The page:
Healthy Eating for Midlife, from the Experts

MORE magazine gathered four nutrition experts — all midlife women and respected researchers. Over salad, pasta, and, yes, dessert, they shared their secrets on how to eat for optimum health.

By Carla Rohlfing Levy

Essential Nutrition at 40

You already know the basics of good nutrition. Fill up on veggies, limit the junk, and make sure you’re getting enough calcium. But as you navigate midlife, is that enough to stave off weight gain and disease? To find out, MORE booked lunch with four top researchers from the Jean Mayer USDA Human Nutrition Research Center on Aging and the Friedman School of Nutrition Science and Policy, both part of Tufts University in Boston. These women direct studies on everything from vitamins and immunity to soy and perimenopausal symptoms. We wanted their inside advice on how stringent women over 40 need to be about their diet, and on how they themselves stay healthy.

The setting: Lunch at the Ritz-Carlton Boston Common. On the menu: a buffet of Caesar and green salads, four-cheese pasta, seared monkfish, potatoes, vegetables, and an array of apple tarts, Boston cream pie, and chocolate-mousse cake. None of the experts touched the pasta, soda, or bread, but everybody dived for dessert — just one of many lessons they shared about spending calories wisely. Listen in for more words of wisdom.

MORE: What nutrition changes are essential as women enter their 40s?

Alice Lichtenstein: "A major issue is weight, even if you’ve never had to think about it before — it’s very difficult to lose once it’s on. The late 40s are a particularly vulnerable period. There are a lot of life changes, your metabolism slows down, and the proportion of lean to fat mass changes."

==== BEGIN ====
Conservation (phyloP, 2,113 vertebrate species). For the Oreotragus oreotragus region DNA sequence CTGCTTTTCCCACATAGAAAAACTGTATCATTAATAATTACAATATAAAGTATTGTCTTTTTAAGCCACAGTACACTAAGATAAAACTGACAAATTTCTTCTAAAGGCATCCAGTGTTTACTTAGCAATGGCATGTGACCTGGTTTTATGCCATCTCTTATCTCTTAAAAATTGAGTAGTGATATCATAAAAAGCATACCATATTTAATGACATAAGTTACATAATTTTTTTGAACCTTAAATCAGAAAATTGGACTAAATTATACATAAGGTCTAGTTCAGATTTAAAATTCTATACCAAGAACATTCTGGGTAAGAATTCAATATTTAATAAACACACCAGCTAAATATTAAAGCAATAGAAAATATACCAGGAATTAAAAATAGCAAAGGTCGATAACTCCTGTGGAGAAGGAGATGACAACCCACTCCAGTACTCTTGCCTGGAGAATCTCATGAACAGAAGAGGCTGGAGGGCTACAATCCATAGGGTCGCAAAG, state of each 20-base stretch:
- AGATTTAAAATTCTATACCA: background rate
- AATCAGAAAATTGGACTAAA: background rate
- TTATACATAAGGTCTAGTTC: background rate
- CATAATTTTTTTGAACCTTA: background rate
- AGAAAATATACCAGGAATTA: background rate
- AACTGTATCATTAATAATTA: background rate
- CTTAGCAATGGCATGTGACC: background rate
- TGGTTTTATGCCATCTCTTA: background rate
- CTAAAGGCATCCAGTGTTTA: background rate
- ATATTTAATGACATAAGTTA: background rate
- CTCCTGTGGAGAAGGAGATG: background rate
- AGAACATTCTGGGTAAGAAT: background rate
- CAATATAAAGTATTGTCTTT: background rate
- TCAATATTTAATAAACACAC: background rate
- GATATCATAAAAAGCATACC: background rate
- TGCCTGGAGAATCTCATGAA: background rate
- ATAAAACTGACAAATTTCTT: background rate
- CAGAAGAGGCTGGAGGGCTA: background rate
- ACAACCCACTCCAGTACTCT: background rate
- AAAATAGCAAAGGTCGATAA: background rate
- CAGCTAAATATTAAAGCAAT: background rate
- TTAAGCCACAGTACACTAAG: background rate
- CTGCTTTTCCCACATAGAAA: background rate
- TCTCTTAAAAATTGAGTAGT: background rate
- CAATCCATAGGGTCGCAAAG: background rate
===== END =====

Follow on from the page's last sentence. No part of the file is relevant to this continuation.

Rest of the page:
Simin Meydani: "It’s not inevitable — the research at our center shows that you can keep your muscle mass and waistline with exercise."

Margo Woods: "You should be aware that there are going to be changes and not be hard on yourself. You can look really good at 40 or 50, but you are not going to look 25."

Bess Dawson-Hughes: "You also want your diet strategy to minimize bone loss. It begins by the late 40s. So make sure you get more calcium-rich foods, like dairy, and subtract something from the diet in order not to gain. I would take away the simple carbs, the starches, and sugars, and replace them with dairy."

MORE: Is calcium from food sources preferable to supplements?

BDH: "The calcium is going to get absorbed similarly, but the nutrient package you get with calcium-rich foods is worthwhile — protein and potassium as well as calcium and vitamin D. In the interests of overall good nutrition, try to get the nutrients you need from food first, and use supplements only when nutrient intake is inadequate."

SM: "Another change to watch for after 40 is a decline in your immunity, making you more susceptible to diseases, and also everyday colds and flus. What you eat is very important for helping you reduce that change in immune response and to improve your resistance to diseases.Fermented products like yogurt can have an effect on improving immunity. There is some evidence that they can help GI infections. Then there are other factors in the diet. The micronutrients in fruits and vegetables are very important for maintaining and helping you prevent your immunity from decreasing. But as you age, there are certain micronutrients, like vitamins B6, C, E, and zinc, that you can’t easily get in the amount you need. In that case, you might think about supplements."

Dieting at 50

MORE: Is the standard five servings a day of fruits and vegetables enough to protect immunity?

SM: "It hasn’t been studied."

MORE: Can diet still make a difference after 50 if you ate poorly when you were younger?

AL: "Absolutely. Diet is crucial. It’s really after 50 that things get more interesting. As you go through menopause, your LDL goes up. Heart disease kills one in two women in the United States, although we think more about breast cancer. The reality is that you can do more to prevent cardiovascular disease as you get older than almost anything else, including cancer."

SM: "Alice and I did a study and found that women who had moderately elevated LDL and who lost just two kilograms [5-6 pounds] on average, had improvements in their blood fats and immune response."

MW: "It’s not an overwhelming amount to lose."

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